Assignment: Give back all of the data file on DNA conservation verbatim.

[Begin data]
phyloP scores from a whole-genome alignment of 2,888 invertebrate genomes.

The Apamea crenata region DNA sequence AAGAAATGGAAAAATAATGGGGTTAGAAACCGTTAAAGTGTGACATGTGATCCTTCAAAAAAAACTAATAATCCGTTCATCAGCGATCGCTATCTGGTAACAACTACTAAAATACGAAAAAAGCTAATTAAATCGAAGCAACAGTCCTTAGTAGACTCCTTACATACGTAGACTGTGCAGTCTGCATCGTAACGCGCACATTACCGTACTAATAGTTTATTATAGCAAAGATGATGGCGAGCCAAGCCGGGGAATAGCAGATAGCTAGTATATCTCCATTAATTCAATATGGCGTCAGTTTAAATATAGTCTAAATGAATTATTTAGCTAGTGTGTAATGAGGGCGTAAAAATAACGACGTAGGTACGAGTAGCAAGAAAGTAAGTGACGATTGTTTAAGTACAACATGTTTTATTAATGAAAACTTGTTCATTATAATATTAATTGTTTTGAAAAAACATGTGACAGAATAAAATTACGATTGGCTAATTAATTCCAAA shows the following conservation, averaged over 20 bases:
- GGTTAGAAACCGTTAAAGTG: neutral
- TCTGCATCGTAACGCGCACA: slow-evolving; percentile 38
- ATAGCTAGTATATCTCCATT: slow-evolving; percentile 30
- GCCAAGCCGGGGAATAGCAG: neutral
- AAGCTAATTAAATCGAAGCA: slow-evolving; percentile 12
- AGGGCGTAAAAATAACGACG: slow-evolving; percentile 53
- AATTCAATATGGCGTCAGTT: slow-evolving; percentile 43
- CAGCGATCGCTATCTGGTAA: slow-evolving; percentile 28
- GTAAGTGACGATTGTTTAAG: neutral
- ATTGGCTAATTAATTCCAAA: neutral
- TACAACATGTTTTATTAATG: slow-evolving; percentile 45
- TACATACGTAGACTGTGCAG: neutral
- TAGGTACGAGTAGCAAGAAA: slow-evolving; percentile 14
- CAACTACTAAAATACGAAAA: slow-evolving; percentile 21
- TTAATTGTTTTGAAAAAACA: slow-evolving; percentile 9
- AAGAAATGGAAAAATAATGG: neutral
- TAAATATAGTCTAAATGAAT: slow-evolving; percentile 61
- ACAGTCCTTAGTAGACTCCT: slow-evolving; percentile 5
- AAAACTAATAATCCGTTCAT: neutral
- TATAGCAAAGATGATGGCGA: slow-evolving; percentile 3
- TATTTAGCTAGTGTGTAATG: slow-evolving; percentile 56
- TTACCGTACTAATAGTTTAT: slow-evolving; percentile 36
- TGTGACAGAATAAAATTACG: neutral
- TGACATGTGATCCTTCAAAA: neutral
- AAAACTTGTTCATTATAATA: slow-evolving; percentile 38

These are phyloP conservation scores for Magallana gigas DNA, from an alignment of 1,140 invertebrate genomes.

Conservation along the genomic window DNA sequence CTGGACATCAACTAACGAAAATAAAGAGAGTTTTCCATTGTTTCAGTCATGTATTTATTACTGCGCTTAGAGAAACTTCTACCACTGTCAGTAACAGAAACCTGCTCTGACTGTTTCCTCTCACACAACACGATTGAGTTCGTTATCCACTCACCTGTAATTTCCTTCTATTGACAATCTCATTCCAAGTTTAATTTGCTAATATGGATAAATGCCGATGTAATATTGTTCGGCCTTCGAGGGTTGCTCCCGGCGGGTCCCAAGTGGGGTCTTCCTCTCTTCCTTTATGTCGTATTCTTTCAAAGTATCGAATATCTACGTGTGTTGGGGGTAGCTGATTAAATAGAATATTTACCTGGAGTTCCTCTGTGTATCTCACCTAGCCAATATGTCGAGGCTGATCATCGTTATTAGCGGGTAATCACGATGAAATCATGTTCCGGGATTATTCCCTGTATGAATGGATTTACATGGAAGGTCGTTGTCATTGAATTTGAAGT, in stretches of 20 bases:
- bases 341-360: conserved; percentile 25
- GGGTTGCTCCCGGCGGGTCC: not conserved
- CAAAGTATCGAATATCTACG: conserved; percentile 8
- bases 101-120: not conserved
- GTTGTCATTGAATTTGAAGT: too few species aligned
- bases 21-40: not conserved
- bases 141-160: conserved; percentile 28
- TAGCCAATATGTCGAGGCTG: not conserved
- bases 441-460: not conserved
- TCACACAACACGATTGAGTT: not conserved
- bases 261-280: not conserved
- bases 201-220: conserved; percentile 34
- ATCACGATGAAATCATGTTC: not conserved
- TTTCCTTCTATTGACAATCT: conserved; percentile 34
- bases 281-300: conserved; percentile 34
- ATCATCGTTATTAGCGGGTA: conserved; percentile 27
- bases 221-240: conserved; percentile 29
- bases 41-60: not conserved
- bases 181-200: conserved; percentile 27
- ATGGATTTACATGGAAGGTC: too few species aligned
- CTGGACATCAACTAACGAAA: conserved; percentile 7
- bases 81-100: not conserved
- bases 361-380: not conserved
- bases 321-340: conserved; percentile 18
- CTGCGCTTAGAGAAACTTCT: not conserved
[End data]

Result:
phyloP scores from a whole-genome alignment of 2,888 invertebrate genomes.

The Apamea crenata region DNA sequence AAGAAATGGAAAAATAATGGGGTTAGAAACCGTTAAAGTGTGACATGTGATCCTTCAAAAAAAACTAATAATCCGTTCATCAGCGATCGCTATCTGGTAACAACTACTAAAATACGAAAAAAGCTAATTAAATCGAAGCAACAGTCCTTAGTAGACTCCTTACATACGTAGACTGTGCAGTCTGCATCGTAACGCGCACATTACCGTACTAATAGTTTATTATAGCAAAGATGATGGCGAGCCAAGCCGGGGAATAGCAGATAGCTAGTATATCTCCATTAATTCAATATGGCGTCAGTTTAAATATAGTCTAAATGAATTATTTAGCTAGTGTGTAATGAGGGCGTAAAAATAACGACGTAGGTACGAGTAGCAAGAAAGTAAGTGACGATTGTTTAAGTACAACATGTTTTATTAATGAAAACTTGTTCATTATAATATTAATTGTTTTGAAAAAACATGTGACAGAATAAAATTACGATTGGCTAATTAATTCCAAA shows the following conservation, averaged over 20 bases:
- GGTTAGAAACCGTTAAAGTG: neutral
- TCTGCATCGTAACGCGCACA: slow-evolving; percentile 38
- ATAGCTAGTATATCTCCATT: slow-evolving; percentile 30
- GCCAAGCCGGGGAATAGCAG: neutral
- AAGCTAATTAAATCGAAGCA: slow-evolving; percentile 12
- AGGGCGTAAAAATAACGACG: slow-evolving; percentile 53
- AATTCAATATGGCGTCAGTT: slow-evolving; percentile 43
- CAGCGATCGCTATCTGGTAA: slow-evolving; percentile 28
- GTAAGTGACGATTGTTTAAG: neutral
- ATTGGCTAATTAATTCCAAA: neutral
- TACAACATGTTTTATTAATG: slow-evolving; percentile 45
- TACATACGTAGACTGTGCAG: neutral
- TAGGTACGAGTAGCAAGAAA: slow-evolving; percentile 14
- CAACTACTAAAATACGAAAA: slow-evolving; percentile 21
- TTAATTGTTTTGAAAAAACA: slow-evolving; percentile 9
- AAGAAATGGAAAAATAATGG: neutral
- TAAATATAGTCTAAATGAAT: slow-evolving; percentile 61
- ACAGTCCTTAGTAGACTCCT: slow-evolving; percentile 5
- AAAACTAATAATCCGTTCAT: neutral
- TATAGCAAAGATGATGGCGA: slow-evolving; percentile 3
- TATTTAGCTAGTGTGTAATG: slow-evolving; percentile 56
- TTACCGTACTAATAGTTTAT: slow-evolving; percentile 36
- TGTGACAGAATAAAATTACG: neutral
- TGACATGTGATCCTTCAAAA: neutral
- AAAACTTGTTCATTATAATA: slow-evolving; percentile 38

These are phyloP conservation scores for Magallana gigas DNA, from an alignment of 1,140 invertebrate genomes.

Conservation along the genomic window DNA sequence CTGGACATCAACTAACGAAAATAAAGAGAGTTTTCCATTGTTTCAGTCATGTATTTATTACTGCGCTTAGAGAAACTTCTACCACTGTCAGTAACAGAAACCTGCTCTGACTGTTTCCTCTCACACAACACGATTGAGTTCGTTATCCACTCACCTGTAATTTCCTTCTATTGACAATCTCATTCCAAGTTTAATTTGCTAATATGGATAAATGCCGATGTAATATTGTTCGGCCTTCGAGGGTTGCTCCCGGCGGGTCCCAAGTGGGGTCTTCCTCTCTTCCTTTATGTCGTATTCTTTCAAAGTATCGAATATCTACGTGTGTTGGGGGTAGCTGATTAAATAGAATATTTACCTGGAGTTCCTCTGTGTATCTCACCTAGCCAATATGTCGAGGCTGATCATCGTTATTAGCGGGTAATCACGATGAAATCATGTTCCGGGATTATTCCCTGTATGAATGGATTTACATGGAAGGTCGTTGTCATTGAATTTGAAGT, in stretches of 20 bases:
- bases 341-360: conserved; percentile 25
- GGGTTGCTCCCGGCGGGTCC: not conserved
- CAAAGTATCGAATATCTACG: conserved; percentile 8
- bases 101-120: not conserved
- GTTGTCATTGAATTTGAAGT: too few species aligned
- bases 21-40: not conserved
- bases 141-160: conserved; percentile 28
- TAGCCAATATGTCGAGGCTG: not conserved
- bases 441-460: not conserved
- TCACACAACACGATTGAGTT: not conserved
- bases 261-280: not conserved
- bases 201-220: conserved; percentile 34
- ATCACGATGAAATCATGTTC: not conserved
- TTTCCTTCTATTGACAATCT: conserved; percentile 34
- bases 281-300: conserved; percentile 34
- ATCATCGTTATTAGCGGGTA: conserved; percentile 27
- bases 221-240: conserved; percentile 29
- bases 41-60: not conserved
- bases 181-200: conserved; percentile 27
- ATGGATTTACATGGAAGGTC: too few species aligned
- CTGGACATCAACTAACGAAA: conserved; percentile 7
- bases 81-100: not conserved
- bases 361-380: not conserved
- bases 321-340: conserved; percentile 18
- CTGCGCTTAGAGAAACTTCT: not conserved